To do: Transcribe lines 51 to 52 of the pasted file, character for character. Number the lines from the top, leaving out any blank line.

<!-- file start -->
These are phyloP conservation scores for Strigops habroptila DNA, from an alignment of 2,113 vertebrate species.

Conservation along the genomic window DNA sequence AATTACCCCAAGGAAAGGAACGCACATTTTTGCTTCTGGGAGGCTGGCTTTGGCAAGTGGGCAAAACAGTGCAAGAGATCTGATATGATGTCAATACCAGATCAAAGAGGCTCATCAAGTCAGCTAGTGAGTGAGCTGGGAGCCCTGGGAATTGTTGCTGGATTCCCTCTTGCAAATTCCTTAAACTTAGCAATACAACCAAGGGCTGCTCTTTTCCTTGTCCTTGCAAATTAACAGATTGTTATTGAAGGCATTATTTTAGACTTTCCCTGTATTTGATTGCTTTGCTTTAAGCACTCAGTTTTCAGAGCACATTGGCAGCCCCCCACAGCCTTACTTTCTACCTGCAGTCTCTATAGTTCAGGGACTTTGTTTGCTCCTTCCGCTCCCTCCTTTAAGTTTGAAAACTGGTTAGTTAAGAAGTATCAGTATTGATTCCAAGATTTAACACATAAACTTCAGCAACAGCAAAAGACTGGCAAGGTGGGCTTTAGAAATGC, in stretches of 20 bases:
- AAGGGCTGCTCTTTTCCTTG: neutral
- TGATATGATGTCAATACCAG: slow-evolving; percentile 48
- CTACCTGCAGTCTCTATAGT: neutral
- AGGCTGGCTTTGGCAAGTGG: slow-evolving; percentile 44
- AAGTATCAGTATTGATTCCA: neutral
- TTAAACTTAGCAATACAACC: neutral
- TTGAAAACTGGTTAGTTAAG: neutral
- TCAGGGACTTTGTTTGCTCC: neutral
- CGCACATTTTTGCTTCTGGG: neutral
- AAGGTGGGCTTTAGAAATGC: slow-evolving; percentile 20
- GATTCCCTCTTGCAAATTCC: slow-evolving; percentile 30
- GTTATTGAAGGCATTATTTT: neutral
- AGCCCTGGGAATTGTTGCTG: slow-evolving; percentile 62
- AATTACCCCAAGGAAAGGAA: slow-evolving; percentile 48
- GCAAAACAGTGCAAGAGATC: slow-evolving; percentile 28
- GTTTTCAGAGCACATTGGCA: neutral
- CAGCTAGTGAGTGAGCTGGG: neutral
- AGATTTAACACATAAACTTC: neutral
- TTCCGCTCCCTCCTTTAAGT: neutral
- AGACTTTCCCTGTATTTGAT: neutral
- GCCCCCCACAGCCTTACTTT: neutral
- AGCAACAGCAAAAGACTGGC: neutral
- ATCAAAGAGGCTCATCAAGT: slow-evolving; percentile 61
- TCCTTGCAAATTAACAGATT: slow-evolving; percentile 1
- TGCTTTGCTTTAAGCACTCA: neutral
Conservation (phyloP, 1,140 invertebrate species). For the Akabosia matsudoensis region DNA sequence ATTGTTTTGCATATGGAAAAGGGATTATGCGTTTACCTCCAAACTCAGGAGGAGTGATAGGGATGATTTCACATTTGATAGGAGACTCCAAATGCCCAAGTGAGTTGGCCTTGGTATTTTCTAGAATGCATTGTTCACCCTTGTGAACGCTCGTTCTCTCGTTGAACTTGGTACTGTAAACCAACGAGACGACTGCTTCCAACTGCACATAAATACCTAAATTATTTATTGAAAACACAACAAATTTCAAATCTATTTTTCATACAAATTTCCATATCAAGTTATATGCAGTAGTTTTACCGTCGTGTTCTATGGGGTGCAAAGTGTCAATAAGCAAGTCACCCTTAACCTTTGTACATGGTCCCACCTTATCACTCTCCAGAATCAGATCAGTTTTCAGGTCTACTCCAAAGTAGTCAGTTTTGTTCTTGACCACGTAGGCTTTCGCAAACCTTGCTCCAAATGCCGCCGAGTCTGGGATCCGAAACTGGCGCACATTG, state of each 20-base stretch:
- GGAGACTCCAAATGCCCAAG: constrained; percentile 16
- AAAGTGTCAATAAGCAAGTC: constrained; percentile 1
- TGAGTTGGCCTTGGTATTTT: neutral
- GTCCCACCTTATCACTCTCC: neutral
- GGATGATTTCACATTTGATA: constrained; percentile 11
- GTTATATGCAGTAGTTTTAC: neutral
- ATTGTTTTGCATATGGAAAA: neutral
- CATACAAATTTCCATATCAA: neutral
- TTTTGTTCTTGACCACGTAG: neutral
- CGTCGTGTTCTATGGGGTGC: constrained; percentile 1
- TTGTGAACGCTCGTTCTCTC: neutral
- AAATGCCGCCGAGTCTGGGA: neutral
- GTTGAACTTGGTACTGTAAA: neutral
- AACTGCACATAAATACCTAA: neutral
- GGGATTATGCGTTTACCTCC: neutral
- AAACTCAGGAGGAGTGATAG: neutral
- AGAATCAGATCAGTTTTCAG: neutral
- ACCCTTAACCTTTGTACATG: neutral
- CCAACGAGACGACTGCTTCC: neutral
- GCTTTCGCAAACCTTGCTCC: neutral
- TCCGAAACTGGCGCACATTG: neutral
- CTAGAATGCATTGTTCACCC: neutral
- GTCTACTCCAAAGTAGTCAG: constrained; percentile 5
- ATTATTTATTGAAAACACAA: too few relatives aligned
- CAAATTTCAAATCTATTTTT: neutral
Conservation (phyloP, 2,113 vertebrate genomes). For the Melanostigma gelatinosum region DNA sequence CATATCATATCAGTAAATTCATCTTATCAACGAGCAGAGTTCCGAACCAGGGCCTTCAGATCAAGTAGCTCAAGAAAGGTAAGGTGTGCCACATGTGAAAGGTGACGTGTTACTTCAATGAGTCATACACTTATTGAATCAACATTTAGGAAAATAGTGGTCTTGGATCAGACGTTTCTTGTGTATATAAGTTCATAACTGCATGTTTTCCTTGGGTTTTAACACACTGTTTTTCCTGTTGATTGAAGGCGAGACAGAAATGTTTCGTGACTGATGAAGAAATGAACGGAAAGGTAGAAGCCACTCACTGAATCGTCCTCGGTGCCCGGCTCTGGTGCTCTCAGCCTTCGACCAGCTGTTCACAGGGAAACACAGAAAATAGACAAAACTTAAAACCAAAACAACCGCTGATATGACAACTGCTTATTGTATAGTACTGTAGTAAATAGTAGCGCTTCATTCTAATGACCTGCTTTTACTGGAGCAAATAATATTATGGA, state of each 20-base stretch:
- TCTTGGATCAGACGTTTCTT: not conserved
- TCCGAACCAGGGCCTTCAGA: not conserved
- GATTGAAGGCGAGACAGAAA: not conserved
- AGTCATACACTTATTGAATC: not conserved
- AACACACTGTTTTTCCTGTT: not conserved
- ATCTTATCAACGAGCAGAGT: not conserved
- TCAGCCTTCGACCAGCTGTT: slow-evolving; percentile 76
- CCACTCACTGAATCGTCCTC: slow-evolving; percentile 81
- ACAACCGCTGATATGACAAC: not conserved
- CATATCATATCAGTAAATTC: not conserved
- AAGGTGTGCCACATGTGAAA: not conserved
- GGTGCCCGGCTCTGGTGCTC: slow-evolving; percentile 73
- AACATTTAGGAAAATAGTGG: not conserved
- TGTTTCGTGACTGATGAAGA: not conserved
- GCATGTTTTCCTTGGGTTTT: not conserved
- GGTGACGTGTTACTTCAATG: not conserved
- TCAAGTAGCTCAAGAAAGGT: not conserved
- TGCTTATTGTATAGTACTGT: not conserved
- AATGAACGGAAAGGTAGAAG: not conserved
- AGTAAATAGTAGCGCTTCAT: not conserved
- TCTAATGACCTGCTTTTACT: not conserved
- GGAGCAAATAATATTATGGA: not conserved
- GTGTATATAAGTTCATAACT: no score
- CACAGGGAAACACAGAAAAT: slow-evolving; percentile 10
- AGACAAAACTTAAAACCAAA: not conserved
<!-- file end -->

- GTCTACTCCAAAGTAGTCAG: constrained; percentile 5
- ATTATTTATTGAAAACACAA: too few relatives aligned